Sweet Potato and Leek Latkes

Happy Hanukkah, everyone!

Ok, ok, so I didn’t actually know that Hanukkah has already started until my friend Noah told me about it yesterday. Being non-Jewish, I feel like maybe it’s ok. But then again, I do have a lot of Jewish friends, so you would think I would pay attention to stuff like that. I guess I’m just a terrible friend.

To make up for my ignorance, I tried my hands at making latkes. I have to preface this by admitting that I wasn’t too hopeful since I’ve attempted latkes twice before and both times, they ended up as soggy messes that failed to hold together. But I refuse to let latkes defeat me! So in Battle of Latkes III: The Reckoning, I decided to cheat just a little and use sweet potatoes instead of regular potatoes.

Not only did a semi-sweet latke sounded lovely to me, but sweet potatoes are also much drier than regular potatoes, so I might be saved from the cursed sogginess. Since they are drier than regular potatoes, though, I actually had to throw an extra egg into the mix to get the latkes to bind. I also threw in a little bit of cornstarch as extra binding insurance in addition to the flour that’s usually in latke recipes. Finally, I up-ed the cooking time since sweet potatoes require slightly longer to cook through.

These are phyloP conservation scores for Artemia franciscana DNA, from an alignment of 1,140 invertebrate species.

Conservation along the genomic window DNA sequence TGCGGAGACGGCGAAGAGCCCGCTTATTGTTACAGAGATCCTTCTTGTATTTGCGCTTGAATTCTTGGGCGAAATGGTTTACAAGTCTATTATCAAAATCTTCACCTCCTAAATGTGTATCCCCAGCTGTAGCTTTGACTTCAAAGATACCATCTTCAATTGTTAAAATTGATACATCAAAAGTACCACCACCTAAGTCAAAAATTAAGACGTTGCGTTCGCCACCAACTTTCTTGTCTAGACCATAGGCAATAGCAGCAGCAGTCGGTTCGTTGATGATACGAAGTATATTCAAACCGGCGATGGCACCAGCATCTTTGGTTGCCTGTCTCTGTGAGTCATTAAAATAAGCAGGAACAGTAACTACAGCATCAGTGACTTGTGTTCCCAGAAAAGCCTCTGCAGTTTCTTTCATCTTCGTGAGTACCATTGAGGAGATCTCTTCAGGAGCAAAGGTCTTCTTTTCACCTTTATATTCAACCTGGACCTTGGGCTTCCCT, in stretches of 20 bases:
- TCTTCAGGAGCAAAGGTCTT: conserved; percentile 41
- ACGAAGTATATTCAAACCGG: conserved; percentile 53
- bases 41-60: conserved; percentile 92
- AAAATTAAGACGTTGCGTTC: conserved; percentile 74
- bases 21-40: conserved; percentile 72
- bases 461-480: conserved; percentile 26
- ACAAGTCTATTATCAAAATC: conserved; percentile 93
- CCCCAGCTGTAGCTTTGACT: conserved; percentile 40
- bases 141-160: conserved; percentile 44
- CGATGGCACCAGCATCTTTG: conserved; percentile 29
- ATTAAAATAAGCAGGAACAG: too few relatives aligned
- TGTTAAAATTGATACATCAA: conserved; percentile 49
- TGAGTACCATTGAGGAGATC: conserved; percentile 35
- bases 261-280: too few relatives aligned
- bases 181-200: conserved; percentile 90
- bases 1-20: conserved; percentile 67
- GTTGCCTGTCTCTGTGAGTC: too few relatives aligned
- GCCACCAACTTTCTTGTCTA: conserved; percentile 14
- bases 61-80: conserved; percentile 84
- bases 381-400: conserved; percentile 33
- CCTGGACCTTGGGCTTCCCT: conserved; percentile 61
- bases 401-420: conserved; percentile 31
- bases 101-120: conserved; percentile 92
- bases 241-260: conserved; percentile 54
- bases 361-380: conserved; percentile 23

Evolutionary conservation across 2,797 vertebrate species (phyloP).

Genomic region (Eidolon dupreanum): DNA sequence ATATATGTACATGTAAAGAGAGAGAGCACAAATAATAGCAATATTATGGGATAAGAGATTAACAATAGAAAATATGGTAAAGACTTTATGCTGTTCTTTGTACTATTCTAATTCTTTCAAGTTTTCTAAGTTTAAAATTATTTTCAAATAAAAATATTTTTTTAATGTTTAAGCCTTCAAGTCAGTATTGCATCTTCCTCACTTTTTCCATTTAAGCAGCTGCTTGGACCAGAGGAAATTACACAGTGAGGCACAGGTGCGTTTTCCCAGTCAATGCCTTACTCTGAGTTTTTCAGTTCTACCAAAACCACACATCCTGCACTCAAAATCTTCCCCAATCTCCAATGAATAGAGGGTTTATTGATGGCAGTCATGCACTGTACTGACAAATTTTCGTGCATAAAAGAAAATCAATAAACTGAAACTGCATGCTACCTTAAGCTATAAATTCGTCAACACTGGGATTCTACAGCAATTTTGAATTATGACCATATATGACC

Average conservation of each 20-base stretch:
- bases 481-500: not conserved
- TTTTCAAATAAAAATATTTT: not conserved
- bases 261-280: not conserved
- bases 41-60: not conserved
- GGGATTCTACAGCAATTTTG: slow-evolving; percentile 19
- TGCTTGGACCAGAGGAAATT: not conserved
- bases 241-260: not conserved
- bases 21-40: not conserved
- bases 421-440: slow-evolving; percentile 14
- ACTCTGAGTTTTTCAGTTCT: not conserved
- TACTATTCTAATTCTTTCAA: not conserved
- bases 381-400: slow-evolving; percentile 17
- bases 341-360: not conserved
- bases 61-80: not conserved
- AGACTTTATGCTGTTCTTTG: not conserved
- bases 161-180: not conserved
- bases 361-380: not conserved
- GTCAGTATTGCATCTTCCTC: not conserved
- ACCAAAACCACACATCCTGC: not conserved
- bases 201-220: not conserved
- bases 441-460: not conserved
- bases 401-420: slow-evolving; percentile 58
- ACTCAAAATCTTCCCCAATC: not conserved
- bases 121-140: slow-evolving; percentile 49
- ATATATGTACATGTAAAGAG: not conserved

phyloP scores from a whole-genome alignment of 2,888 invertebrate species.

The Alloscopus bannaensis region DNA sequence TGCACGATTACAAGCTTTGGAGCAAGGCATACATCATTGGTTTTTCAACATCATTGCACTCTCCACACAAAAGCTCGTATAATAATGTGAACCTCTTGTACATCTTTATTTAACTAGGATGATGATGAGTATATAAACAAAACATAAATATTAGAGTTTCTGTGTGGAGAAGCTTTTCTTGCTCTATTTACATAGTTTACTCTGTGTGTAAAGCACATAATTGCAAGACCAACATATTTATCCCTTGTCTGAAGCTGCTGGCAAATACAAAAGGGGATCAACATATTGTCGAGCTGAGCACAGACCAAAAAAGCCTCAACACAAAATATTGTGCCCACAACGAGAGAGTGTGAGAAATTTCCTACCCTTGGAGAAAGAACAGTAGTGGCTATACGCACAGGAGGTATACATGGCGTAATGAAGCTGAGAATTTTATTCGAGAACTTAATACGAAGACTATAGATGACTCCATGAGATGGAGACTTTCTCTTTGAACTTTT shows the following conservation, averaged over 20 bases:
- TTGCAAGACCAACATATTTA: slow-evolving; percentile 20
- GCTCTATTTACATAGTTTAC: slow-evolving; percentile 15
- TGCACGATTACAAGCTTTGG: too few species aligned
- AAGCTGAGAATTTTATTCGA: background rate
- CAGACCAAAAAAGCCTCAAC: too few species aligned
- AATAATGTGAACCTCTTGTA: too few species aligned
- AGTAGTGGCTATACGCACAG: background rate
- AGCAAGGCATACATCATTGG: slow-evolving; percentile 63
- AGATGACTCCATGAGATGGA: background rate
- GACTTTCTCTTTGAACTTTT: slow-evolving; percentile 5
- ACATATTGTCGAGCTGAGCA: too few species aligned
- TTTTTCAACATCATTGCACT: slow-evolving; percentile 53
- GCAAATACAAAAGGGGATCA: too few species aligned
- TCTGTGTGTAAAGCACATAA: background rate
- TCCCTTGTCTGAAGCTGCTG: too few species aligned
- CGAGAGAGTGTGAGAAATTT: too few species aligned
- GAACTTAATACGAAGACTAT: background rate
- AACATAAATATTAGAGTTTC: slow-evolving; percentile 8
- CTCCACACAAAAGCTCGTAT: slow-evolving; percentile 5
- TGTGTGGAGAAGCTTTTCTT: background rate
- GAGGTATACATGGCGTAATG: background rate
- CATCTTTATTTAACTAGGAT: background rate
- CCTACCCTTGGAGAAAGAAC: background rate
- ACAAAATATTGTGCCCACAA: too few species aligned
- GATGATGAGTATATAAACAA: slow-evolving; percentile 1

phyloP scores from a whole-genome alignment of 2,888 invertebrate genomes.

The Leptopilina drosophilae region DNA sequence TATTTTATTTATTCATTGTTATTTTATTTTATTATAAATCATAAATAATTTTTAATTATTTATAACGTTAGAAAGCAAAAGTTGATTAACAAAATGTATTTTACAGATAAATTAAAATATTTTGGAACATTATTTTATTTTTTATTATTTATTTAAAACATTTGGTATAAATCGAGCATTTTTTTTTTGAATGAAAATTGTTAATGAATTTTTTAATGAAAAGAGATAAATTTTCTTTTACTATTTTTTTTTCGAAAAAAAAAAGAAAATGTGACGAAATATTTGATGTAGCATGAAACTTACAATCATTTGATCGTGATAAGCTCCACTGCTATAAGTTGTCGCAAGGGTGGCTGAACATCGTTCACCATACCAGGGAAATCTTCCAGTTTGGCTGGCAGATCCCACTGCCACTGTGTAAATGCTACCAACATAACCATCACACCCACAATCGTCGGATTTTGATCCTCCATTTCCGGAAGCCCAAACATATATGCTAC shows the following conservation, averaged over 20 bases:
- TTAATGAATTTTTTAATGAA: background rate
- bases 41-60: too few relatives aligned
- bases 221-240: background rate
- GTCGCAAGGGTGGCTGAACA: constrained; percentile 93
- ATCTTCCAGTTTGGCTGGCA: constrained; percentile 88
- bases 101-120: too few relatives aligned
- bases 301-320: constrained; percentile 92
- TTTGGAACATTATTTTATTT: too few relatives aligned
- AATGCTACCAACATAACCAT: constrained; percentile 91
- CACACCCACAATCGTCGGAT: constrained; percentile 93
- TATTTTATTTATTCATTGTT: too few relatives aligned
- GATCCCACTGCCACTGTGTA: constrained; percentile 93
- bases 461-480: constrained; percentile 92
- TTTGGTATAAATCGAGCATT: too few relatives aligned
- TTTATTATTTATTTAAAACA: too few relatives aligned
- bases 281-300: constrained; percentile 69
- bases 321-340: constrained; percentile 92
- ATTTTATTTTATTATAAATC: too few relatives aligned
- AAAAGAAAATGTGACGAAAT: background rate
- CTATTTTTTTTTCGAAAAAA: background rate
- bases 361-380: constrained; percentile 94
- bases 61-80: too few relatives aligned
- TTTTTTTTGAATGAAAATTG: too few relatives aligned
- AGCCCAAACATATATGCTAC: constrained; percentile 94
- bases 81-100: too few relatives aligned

The result, as you can see above, was not too bad and definitely my best and proudest attempt to date. I might even go so far as to say I’ve defeated the latke this time around: Angi 1/Latkes 2. The latkes held up relatively well and tasted quite yummy, especially with a horseradish yogurt I whipped up last minute. Basically, we had some yogurt in the fridge and some horseradish leftover from a Bloody-Marys morning long ago. Also, I was too cheap to splurge on creme fraiche or even a tub of sour cream that I’m only going to use a little bit of (welcome to the life of a grad student!). I still think I have some playing around to do in order to get the latkes to be crispy without being too burnt, but perhaps that battle can be saved for next Hanukkah.